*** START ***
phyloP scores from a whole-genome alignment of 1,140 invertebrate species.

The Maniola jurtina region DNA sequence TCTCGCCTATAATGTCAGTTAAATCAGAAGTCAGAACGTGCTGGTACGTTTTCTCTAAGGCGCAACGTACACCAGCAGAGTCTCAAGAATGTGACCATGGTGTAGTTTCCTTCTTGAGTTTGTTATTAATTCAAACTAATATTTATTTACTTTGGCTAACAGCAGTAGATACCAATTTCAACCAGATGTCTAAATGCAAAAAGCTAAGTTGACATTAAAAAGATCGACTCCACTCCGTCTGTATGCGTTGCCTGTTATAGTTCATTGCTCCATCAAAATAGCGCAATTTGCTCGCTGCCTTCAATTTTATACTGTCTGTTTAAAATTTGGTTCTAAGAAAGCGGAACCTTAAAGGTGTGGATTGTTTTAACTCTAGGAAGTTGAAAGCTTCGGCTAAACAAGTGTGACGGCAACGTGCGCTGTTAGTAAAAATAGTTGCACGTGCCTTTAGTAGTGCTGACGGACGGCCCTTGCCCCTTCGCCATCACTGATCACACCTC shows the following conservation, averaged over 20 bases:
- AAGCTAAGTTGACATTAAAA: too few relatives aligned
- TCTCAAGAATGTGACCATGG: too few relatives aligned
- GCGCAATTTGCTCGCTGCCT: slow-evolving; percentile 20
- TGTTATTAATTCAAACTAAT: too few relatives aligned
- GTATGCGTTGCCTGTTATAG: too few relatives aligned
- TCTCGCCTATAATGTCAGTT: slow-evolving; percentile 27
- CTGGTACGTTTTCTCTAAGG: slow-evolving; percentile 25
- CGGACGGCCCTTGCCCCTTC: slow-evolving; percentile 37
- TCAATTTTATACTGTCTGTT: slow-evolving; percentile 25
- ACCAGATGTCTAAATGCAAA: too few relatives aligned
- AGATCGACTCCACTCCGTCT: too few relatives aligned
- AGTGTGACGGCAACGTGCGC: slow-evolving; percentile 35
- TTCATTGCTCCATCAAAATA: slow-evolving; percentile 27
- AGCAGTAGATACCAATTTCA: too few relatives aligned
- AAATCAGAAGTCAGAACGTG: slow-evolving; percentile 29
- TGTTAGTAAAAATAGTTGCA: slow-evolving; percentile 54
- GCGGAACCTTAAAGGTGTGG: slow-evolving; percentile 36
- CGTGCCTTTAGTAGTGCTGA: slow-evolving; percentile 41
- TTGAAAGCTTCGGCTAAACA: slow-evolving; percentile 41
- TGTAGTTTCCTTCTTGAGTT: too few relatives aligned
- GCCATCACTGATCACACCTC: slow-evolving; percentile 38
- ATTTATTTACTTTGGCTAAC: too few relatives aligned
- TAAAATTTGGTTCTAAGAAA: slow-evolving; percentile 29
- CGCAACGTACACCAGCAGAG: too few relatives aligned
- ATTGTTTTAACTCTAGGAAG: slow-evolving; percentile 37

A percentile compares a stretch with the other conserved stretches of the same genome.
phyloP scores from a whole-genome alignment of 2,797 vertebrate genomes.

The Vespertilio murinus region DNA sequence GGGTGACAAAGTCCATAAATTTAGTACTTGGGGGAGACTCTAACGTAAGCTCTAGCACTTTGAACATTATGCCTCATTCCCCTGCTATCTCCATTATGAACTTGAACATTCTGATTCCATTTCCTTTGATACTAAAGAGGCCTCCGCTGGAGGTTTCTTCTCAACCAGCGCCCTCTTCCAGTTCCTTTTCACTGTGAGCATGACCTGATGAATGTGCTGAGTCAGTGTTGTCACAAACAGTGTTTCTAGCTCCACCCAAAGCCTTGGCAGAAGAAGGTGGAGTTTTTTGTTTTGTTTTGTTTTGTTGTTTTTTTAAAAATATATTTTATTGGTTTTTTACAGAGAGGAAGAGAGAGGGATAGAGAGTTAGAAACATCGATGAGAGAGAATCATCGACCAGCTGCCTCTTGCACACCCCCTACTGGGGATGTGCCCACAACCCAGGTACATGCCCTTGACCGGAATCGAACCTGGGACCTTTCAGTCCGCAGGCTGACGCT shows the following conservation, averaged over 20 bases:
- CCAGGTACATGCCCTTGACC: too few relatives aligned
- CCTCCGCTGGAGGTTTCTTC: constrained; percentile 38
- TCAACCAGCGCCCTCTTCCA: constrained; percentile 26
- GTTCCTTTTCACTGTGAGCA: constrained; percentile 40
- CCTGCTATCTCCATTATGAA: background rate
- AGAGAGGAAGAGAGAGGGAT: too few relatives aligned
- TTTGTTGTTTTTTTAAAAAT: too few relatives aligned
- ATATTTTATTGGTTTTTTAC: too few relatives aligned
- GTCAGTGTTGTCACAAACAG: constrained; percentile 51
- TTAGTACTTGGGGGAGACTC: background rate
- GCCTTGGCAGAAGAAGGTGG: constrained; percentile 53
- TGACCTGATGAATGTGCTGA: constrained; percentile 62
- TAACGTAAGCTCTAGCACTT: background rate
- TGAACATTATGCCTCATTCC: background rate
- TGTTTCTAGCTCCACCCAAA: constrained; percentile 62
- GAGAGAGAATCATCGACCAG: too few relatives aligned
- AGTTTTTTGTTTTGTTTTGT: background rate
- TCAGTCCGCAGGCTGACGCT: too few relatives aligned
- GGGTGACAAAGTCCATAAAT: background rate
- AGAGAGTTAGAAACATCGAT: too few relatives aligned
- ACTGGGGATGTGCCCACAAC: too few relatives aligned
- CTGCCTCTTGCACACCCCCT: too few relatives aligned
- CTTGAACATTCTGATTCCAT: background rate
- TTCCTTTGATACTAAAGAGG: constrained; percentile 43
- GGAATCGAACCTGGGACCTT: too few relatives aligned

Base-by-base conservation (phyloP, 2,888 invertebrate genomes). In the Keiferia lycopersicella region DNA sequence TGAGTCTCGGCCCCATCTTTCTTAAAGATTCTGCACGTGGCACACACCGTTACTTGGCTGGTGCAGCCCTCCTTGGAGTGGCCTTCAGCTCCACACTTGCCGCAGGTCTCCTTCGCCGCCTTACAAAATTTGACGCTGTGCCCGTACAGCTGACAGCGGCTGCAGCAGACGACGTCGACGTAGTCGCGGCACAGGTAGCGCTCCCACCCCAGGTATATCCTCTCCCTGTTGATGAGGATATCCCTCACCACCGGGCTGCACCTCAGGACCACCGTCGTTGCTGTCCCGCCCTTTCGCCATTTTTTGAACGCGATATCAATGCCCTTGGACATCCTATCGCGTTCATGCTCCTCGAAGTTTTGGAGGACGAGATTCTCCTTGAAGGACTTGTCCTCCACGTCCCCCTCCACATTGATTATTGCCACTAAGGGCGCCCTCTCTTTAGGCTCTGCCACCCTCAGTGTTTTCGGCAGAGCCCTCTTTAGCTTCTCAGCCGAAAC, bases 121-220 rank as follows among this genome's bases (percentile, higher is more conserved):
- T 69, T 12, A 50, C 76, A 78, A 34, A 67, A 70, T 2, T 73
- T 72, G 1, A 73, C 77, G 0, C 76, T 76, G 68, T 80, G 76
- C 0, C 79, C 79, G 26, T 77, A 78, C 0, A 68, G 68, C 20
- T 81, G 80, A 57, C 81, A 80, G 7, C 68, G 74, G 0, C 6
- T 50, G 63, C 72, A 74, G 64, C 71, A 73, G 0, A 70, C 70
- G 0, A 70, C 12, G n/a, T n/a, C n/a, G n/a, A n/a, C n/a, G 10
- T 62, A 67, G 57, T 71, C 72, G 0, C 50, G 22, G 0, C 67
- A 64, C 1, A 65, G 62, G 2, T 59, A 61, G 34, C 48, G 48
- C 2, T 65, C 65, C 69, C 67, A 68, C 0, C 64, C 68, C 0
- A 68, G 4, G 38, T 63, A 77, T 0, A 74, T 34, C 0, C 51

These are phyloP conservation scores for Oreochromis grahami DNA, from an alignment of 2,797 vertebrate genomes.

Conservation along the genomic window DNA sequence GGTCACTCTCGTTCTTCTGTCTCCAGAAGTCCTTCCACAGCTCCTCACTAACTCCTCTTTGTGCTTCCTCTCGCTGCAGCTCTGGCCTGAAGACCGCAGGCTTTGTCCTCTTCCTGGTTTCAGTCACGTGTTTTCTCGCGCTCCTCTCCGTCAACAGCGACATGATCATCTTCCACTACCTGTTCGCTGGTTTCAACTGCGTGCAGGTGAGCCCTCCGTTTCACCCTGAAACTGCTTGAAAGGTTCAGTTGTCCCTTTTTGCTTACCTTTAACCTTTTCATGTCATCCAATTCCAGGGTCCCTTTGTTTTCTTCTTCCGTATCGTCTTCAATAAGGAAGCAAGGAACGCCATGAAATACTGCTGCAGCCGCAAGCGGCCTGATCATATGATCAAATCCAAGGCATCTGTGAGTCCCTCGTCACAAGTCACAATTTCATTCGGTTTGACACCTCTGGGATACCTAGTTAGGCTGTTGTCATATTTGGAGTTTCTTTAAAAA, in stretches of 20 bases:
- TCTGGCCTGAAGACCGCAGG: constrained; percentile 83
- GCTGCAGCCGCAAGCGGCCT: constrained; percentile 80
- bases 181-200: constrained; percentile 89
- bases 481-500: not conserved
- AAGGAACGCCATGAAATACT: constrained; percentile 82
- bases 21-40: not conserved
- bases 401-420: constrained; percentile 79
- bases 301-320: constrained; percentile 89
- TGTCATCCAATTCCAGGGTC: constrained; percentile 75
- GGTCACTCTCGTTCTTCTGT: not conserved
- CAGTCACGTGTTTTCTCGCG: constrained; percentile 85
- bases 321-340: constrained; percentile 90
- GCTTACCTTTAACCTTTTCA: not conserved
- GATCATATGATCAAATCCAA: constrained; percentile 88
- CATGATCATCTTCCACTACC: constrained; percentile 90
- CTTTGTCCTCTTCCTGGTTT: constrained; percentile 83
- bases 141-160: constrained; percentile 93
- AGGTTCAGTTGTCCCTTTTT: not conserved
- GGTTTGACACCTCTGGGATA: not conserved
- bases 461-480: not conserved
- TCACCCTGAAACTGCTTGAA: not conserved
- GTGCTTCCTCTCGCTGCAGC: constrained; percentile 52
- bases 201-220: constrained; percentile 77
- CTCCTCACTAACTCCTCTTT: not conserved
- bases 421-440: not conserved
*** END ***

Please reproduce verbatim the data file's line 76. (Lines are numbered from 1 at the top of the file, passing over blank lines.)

- bases 301-320: constrained; percentile 89